Huge earthquake sees services suspended in Japan

Post and parcel services in Japan have been severely disrupted after an 8.9 magnitude earthquake triggered a devastating tsunami on Friday.

The quake struck at 2.46pm local time, approximately 250 miles north east of Tokyo at a depth of 20 miles.

Hundreds of people have been reported dead, with vast numbers reported missing.

The subsequent tsunami washed away cars, ships and buildings, with several fires burning across Tokyo as a result of the damage.

A fire is also currently raging at a nuclear power plant in Japan’s Miyagi Prefecture.

Japan’s Kyodo News reported that the earthquake is “the strongest ever to have been observed in the quake-prone archipelago by the Japan Meteorological Agency”.

Both Haneda and Narita airports, with the latter serving as the main international gateway in and out of Japan, have been closed.

Sendai Airport has been closed and evacuated after the tsunami left the terminal and runway under water.


FedEx has suspended services across eastern Japan. Speaking to Post&Parcel, spokesperson Nira Gale said: “Our priority is the safety of our employees and the security of our customers’ packages.

“We are monitoring the situation closely. At this stage, all pick up and deliveries in East Japan are suspended. We are continuing to accept shipments to Japan.

“We urge our customers to go to or contact the local Customer Service team for the status of their shipments.”

A TNT spokesperson told Post&Parcel that none of the company’s employees had been injured in the earthquake. He confirmed that services had been suspended across the affected region, with the company still gathering information.

A DHL spokesperson said: “Deutsche Post DHL extends its sympathy to the people that are affected.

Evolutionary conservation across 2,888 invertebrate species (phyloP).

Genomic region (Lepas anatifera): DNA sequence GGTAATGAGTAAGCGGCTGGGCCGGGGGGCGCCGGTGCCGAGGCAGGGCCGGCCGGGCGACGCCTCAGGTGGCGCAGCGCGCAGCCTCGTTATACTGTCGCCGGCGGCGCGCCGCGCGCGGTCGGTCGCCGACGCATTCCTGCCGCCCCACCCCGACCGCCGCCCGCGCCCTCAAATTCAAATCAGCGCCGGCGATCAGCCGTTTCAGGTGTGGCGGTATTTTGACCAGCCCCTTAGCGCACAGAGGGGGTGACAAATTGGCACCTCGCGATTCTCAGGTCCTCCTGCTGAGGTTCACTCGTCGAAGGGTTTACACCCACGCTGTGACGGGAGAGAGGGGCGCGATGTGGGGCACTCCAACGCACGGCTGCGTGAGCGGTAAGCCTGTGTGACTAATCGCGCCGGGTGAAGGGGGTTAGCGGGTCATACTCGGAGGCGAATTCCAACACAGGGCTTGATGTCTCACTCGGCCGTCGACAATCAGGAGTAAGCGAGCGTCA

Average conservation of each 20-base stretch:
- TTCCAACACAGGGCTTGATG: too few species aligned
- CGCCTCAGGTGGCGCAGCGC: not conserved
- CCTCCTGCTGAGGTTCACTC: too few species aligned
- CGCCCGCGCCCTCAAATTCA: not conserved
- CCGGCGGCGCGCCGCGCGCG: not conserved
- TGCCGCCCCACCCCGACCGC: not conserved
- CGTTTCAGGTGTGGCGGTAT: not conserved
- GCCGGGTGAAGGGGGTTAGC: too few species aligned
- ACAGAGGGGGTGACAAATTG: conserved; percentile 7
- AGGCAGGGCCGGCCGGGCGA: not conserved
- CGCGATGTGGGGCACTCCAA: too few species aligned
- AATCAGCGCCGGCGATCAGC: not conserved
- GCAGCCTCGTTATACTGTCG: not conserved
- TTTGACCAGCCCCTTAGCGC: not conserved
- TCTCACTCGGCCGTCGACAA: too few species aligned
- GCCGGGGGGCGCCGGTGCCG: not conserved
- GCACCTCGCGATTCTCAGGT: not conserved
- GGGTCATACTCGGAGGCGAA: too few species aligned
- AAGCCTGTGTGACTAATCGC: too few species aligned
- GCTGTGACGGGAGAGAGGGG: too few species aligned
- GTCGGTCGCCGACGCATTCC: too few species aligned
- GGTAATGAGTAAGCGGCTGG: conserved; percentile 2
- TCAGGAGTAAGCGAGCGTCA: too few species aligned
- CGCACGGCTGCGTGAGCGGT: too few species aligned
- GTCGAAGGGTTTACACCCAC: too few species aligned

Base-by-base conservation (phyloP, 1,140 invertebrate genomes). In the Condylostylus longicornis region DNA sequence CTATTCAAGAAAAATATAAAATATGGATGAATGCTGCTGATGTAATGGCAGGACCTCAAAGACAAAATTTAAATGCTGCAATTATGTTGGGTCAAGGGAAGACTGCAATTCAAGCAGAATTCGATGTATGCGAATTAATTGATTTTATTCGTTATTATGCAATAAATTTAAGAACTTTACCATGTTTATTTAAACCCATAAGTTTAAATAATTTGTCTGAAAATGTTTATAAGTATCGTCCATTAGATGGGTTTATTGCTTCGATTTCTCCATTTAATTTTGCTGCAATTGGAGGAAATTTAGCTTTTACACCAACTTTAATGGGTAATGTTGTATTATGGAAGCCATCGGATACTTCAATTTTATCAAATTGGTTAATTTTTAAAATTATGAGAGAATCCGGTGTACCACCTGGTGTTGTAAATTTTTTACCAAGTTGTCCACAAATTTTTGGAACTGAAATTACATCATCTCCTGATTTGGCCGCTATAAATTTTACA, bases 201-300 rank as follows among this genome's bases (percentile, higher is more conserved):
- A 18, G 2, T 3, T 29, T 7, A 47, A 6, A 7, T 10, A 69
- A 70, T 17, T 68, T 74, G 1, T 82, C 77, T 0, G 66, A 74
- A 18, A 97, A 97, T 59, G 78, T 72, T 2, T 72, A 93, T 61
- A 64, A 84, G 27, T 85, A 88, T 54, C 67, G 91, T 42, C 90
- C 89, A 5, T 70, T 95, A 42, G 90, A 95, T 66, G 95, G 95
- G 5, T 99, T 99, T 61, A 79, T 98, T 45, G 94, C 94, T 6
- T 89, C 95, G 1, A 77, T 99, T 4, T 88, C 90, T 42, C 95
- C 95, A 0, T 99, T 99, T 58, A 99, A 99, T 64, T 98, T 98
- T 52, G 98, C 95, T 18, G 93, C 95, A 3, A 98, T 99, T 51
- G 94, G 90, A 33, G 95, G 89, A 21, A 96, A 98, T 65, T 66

“First reports indicate that DHL staff are safe, although DHL buildings in Tokyo and along the east coast have been damaged.

“DHL’s operations have been affected across north-eastern Japan and investigations are underway on the full extent of the impact. Meanwhile, a tsunami warning has been extended accross the Pacific.

“We’re closely monitoring the situation and updating customers of the impact.”

UPS said it was able to continue operating all day in Osaka, western and central Japan with daily flights in and out through Osaka Airport. The company has on average five to six flights into and out of Japan each day, including to and from the US and intra-Asia.

Spokeswoman Susan Rosenberg said services were suspended in East Japan and affected areas in Northern Japan, including Tokyo, Chiba, Saitama, Kanagawa, Ibaraki, Tochigi, Gunma, Yamanashi and Shizuoka. Customers in affected areas would experience service delays, she added.

Rosenberg said UPS contingency plans were in effect, which had seen some volumes destined for Tokyo diverted via Osaka.

UPS said it did expect to resume flight operations into Tokyo when Narita airport re-opened, expected to be around 9pm GMT.

More to follow…

(Facts accurate at time of reporting, 9.30pm GMT, Friday 11 March)

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